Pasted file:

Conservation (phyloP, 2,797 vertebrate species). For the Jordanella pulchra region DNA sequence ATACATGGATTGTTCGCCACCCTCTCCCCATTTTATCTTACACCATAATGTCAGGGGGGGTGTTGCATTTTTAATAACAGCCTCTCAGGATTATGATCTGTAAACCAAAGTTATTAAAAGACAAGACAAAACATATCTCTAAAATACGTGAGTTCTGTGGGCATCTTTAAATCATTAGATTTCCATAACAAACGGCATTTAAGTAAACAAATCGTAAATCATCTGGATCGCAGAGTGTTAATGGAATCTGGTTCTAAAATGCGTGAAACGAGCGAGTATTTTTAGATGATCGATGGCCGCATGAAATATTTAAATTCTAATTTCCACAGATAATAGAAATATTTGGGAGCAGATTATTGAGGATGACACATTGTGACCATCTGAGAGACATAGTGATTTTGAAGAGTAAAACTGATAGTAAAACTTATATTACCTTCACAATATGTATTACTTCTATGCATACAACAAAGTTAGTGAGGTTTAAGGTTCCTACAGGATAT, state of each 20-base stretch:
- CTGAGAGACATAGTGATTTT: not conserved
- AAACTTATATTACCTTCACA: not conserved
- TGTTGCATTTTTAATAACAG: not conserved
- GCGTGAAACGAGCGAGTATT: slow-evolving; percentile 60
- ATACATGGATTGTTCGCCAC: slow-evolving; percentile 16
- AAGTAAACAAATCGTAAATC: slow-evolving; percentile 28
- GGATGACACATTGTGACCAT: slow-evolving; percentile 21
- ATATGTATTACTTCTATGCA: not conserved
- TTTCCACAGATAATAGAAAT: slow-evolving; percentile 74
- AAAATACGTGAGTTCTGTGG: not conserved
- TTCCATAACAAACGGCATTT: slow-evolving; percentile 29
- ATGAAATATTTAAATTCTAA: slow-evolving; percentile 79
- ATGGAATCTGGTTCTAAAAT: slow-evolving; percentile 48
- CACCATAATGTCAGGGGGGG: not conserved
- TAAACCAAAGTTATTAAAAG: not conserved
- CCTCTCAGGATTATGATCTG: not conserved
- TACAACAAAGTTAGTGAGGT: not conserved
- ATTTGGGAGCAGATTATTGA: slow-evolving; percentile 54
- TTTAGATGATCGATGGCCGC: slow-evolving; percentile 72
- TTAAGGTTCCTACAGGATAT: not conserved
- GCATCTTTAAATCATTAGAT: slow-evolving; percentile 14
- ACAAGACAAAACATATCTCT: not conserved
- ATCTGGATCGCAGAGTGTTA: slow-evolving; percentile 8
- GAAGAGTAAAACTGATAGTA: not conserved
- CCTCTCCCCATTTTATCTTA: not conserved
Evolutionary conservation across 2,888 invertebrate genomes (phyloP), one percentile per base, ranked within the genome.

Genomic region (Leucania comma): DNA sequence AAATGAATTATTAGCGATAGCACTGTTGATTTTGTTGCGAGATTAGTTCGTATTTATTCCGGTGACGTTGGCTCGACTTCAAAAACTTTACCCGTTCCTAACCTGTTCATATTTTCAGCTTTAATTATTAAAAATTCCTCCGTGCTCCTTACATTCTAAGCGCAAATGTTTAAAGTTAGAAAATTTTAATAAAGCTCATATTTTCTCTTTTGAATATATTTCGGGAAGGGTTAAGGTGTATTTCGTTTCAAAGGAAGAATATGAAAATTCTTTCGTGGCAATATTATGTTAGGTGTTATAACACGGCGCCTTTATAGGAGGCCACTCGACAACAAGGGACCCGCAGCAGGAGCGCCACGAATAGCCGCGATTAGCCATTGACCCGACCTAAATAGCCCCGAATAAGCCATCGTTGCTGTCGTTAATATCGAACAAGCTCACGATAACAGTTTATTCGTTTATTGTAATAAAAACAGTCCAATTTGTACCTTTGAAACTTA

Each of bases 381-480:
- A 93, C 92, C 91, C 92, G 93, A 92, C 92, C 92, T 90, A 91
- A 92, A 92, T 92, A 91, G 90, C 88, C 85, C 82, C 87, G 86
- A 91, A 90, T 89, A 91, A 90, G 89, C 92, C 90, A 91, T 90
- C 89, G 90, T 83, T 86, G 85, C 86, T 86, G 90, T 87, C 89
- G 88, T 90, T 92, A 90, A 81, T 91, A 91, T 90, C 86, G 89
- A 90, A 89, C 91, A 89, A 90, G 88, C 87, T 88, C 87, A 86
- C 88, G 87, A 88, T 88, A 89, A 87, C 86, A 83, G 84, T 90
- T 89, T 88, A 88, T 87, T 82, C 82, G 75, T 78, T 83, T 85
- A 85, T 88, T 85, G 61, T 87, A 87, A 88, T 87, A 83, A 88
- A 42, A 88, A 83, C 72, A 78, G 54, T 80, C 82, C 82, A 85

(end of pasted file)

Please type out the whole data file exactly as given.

Conservation (phyloP, 2,797 vertebrate species). For the Jordanella pulchra region DNA sequence ATACATGGATTGTTCGCCACCCTCTCCCCATTTTATCTTACACCATAATGTCAGGGGGGGTGTTGCATTTTTAATAACAGCCTCTCAGGATTATGATCTGTAAACCAAAGTTATTAAAAGACAAGACAAAACATATCTCTAAAATACGTGAGTTCTGTGGGCATCTTTAAATCATTAGATTTCCATAACAAACGGCATTTAAGTAAACAAATCGTAAATCATCTGGATCGCAGAGTGTTAATGGAATCTGGTTCTAAAATGCGTGAAACGAGCGAGTATTTTTAGATGATCGATGGCCGCATGAAATATTTAAATTCTAATTTCCACAGATAATAGAAATATTTGGGAGCAGATTATTGAGGATGACACATTGTGACCATCTGAGAGACATAGTGATTTTGAAGAGTAAAACTGATAGTAAAACTTATATTACCTTCACAATATGTATTACTTCTATGCATACAACAAAGTTAGTGAGGTTTAAGGTTCCTACAGGATAT, state of each 20-base stretch:
- CTGAGAGACATAGTGATTTT: not conserved
- AAACTTATATTACCTTCACA: not conserved
- TGTTGCATTTTTAATAACAG: not conserved
- GCGTGAAACGAGCGAGTATT: slow-evolving; percentile 60
- ATACATGGATTGTTCGCCAC: slow-evolving; percentile 16
- AAGTAAACAAATCGTAAATC: slow-evolving; percentile 28
- GGATGACACATTGTGACCAT: slow-evolving; percentile 21
- ATATGTATTACTTCTATGCA: not conserved
- TTTCCACAGATAATAGAAAT: slow-evolving; percentile 74
- AAAATACGTGAGTTCTGTGG: not conserved
- TTCCATAACAAACGGCATTT: slow-evolving; percentile 29
- ATGAAATATTTAAATTCTAA: slow-evolving; percentile 79
- ATGGAATCTGGTTCTAAAAT: slow-evolving; percentile 48
- CACCATAATGTCAGGGGGGG: not conserved
- TAAACCAAAGTTATTAAAAG: not conserved
- CCTCTCAGGATTATGATCTG: not conserved
- TACAACAAAGTTAGTGAGGT: not conserved
- ATTTGGGAGCAGATTATTGA: slow-evolving; percentile 54
- TTTAGATGATCGATGGCCGC: slow-evolving; percentile 72
- TTAAGGTTCCTACAGGATAT: not conserved
- GCATCTTTAAATCATTAGAT: slow-evolving; percentile 14
- ACAAGACAAAACATATCTCT: not conserved
- ATCTGGATCGCAGAGTGTTA: slow-evolving; percentile 8
- GAAGAGTAAAACTGATAGTA: not conserved
- CCTCTCCCCATTTTATCTTA: not conserved
Evolutionary conservation across 2,888 invertebrate genomes (phyloP), one percentile per base, ranked within the genome.

Genomic region (Leucania comma): DNA sequence AAATGAATTATTAGCGATAGCACTGTTGATTTTGTTGCGAGATTAGTTCGTATTTATTCCGGTGACGTTGGCTCGACTTCAAAAACTTTACCCGTTCCTAACCTGTTCATATTTTCAGCTTTAATTATTAAAAATTCCTCCGTGCTCCTTACATTCTAAGCGCAAATGTTTAAAGTTAGAAAATTTTAATAAAGCTCATATTTTCTCTTTTGAATATATTTCGGGAAGGGTTAAGGTGTATTTCGTTTCAAAGGAAGAATATGAAAATTCTTTCGTGGCAATATTATGTTAGGTGTTATAACACGGCGCCTTTATAGGAGGCCACTCGACAACAAGGGACCCGCAGCAGGAGCGCCACGAATAGCCGCGATTAGCCATTGACCCGACCTAAATAGCCCCGAATAAGCCATCGTTGCTGTCGTTAATATCGAACAAGCTCACGATAACAGTTTATTCGTTTATTGTAATAAAAACAGTCCAATTTGTACCTTTGAAACTTA

Each of bases 381-480:
- A 93, C 92, C 91, C 92, G 93, A 92, C 92, C 92, T 90, A 91
- A 92, A 92, T 92, A 91, G 90, C 88, C 85, C 82, C 87, G 86
- A 91, A 90, T 89, A 91, A 90, G 89, C 92, C 90, A 91, T 90
- C 89, G 90, T 83, T 86, G 85, C 86, T 86, G 90, T 87, C 89
- G 88, T 90, T 92, A 90, A 81, T 91, A 91, T 90, C 86, G 89
- A 90, A 89, C 91, A 89, A 90, G 88, C 87, T 88, C 87, A 86
- C 88, G 87, A 88, T 88, A 89, A 87, C 86, A 83, G 84, T 90
- T 89, T 88, A 88, T 87, T 82, C 82, G 75, T 78, T 83, T 85
- A 85, T 88, T 85, G 61, T 87, A 87, A 88, T 87, A 83, A 88
- A 42, A 88, A 83, C 72, A 78, G 54, T 80, C 82, C 82, A 85